Our world is marred by violence, greed, and all the fruits of sin. What this world desperately needs is a revelation of Jesus and his peaceable kingdom. But how do we live at peace in a world of hostile Herods and Pharisees?
Jesus said, “When you go someplace to reveal the good news of heaven, let your peace rest on that place” (Matt. 10:12). This seems an odd thing to say, but it makes perfect sense if you grew up watching Star Trek.
In the Star Trek universe, visitors from faraway places would arrive with unknown intentions. If they said, “We come in peace,” you knew all would be well. Their intentions were peaceable.
That’s how it is with us. Wherever we go, we go in peace. We don’t come swinging swords or firing photon torpedoes. We have no interest in picking sides or partisan politics. Instead, we are presenting a radical alternative to anything this world offers, namely, a message of hope from another kingdom.
If it is possible, as far as it depends on you, live at peace with everyone. (Rom. 12:18)
For too long Christianity has been associated with the unfortunate image of the bloodied crusader. But the true sons of God are peacemakers (Matt. 5:9). Our aim is to live at peace with everyone. When that’s not possible, then it may be time to move on, change the subject, change the conversation, perhaps even change towns (see Matt. 10:14).
I occasionally get messages like this:
Paul, I’ve come to realize that God really loves me and he’s forgiven all my sins. I was so excited to share this at church, but the pastor stood up afterwards and shot me down. He said I was presenting an unbalanced version of grace. Later he sent me a message saying I wasn’t to speak about grace again. What’s going on?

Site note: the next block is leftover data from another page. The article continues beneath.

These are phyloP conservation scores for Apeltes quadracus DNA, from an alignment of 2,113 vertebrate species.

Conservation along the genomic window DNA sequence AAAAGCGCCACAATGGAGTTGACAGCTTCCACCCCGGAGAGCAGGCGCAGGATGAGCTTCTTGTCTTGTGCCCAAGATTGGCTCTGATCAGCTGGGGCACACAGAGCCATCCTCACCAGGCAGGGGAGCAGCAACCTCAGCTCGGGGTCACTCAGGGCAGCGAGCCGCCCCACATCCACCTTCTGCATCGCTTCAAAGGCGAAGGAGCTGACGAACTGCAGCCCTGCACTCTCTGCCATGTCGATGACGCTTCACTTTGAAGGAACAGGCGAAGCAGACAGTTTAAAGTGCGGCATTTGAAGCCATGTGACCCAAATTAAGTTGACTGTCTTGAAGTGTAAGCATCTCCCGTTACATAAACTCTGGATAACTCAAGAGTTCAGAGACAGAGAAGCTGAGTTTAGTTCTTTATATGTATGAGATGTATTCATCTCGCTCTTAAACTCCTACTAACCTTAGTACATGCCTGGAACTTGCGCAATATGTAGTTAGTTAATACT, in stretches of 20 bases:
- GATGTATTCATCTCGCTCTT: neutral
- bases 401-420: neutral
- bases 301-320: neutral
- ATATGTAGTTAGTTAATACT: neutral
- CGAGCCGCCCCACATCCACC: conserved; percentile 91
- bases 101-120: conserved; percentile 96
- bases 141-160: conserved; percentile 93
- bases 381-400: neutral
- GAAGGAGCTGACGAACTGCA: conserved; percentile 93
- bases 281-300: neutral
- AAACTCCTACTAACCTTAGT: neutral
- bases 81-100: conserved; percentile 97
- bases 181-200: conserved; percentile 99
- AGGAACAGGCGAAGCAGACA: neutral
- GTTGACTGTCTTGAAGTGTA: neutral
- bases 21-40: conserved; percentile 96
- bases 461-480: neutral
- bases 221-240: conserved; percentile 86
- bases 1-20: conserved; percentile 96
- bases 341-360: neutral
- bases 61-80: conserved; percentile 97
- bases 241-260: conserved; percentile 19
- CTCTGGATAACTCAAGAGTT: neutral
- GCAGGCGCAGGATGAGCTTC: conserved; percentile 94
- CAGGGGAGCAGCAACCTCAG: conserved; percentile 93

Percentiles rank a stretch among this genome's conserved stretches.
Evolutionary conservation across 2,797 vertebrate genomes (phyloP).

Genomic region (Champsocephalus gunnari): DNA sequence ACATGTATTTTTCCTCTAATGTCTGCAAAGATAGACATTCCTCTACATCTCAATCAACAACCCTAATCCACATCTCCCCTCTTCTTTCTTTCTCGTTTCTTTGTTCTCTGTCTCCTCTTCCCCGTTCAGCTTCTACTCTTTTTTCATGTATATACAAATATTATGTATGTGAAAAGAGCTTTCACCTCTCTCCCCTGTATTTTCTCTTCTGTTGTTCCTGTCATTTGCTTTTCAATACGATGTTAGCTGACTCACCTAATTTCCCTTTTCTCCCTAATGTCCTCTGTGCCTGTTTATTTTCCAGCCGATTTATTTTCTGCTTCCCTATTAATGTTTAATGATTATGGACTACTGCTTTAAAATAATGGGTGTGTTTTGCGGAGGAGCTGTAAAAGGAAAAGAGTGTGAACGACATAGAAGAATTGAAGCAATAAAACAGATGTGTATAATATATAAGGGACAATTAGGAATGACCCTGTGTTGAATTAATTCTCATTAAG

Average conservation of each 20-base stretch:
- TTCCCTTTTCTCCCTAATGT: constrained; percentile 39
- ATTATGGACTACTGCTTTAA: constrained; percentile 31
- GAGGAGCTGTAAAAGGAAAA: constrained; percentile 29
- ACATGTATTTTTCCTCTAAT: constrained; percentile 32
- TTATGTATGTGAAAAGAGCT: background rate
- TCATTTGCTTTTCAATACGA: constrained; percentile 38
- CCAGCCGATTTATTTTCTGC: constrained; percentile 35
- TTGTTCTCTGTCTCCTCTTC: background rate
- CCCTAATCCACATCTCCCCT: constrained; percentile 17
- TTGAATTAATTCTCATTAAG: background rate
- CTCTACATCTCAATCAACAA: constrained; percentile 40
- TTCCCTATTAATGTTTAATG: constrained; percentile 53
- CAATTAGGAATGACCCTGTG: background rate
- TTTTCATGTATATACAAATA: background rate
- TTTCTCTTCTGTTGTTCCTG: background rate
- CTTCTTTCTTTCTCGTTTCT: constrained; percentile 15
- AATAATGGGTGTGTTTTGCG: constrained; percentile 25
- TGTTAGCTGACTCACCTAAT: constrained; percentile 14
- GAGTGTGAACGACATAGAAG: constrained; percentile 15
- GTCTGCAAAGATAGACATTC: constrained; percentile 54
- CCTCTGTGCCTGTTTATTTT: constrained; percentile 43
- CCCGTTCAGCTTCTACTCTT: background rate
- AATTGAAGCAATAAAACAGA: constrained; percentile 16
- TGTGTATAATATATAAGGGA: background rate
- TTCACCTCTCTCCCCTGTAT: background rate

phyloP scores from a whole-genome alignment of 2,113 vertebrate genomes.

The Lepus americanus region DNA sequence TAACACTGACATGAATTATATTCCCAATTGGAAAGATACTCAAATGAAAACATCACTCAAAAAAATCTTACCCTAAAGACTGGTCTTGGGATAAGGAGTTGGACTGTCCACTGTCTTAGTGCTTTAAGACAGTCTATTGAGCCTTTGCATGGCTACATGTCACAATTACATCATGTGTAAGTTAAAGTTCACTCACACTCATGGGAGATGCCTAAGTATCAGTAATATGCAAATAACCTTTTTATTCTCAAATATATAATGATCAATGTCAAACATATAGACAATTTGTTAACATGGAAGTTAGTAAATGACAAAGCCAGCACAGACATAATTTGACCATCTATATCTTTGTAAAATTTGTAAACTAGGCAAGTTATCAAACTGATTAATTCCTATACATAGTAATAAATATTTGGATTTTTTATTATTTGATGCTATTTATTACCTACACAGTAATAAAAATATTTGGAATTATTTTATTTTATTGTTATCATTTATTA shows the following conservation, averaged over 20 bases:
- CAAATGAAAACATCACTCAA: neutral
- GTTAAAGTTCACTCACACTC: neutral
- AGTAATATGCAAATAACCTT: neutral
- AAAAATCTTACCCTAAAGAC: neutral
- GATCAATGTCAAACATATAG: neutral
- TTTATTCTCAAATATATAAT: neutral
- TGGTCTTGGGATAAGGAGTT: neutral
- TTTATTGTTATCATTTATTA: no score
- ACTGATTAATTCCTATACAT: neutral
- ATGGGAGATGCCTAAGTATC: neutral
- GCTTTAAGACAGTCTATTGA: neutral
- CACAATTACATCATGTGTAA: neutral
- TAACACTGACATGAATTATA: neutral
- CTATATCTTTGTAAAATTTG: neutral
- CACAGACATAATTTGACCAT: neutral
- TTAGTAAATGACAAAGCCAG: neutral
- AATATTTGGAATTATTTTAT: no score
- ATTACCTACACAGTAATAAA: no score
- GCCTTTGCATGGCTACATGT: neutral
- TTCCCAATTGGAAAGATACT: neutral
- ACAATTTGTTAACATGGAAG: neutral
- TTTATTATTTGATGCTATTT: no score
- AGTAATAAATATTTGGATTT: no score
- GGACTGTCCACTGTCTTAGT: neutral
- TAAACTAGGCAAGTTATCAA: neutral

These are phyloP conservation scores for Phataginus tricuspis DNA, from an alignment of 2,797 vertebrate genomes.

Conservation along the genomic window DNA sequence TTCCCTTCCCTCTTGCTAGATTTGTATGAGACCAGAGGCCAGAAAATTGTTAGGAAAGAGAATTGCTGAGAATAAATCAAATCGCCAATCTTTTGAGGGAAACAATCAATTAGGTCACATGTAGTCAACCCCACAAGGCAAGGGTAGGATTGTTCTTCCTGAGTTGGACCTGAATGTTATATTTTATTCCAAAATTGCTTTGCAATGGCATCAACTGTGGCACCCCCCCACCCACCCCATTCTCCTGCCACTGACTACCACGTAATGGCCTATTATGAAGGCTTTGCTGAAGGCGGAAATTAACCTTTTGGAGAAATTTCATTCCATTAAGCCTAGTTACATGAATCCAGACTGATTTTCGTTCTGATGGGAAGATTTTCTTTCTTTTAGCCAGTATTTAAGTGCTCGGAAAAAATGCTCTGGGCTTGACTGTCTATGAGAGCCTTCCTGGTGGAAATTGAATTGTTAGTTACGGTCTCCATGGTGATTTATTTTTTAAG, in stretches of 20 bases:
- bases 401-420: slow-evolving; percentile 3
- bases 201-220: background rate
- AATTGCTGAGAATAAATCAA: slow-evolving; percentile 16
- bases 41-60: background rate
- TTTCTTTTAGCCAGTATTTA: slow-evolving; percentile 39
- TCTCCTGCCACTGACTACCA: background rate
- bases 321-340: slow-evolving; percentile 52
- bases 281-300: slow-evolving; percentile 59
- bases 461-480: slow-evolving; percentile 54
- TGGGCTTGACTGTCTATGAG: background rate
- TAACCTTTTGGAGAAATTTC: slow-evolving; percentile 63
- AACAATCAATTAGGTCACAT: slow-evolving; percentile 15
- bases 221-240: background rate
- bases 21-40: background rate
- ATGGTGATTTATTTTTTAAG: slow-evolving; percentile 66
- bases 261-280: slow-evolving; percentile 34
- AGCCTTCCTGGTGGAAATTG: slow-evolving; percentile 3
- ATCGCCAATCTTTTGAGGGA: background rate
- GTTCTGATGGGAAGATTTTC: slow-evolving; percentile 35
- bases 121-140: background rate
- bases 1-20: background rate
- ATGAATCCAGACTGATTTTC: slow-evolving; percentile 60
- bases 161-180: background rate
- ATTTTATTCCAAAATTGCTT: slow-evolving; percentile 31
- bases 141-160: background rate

What’s going on is a wedge of truth is beginning to divide “father from son and mother from daughter.” It’s not pleasant, but it happens. Those who have seen grace can’t unsee it, and those who haven’t can’t relate.
What can you do in such a situation? You have two options: Stop talking about grace or start a new conversation someplace else. The temptation will be to engage in debate, but little good will come of it.
A wiser approach is to ask the Holy Spirit, “How can I reveal the peace of heaven in this situation?” This is what distinguishes the sons of God from others—we make peace where they make war.
Extracted from The Gospel in Twenty Questions, chapter 9, “How do I endure to the end?”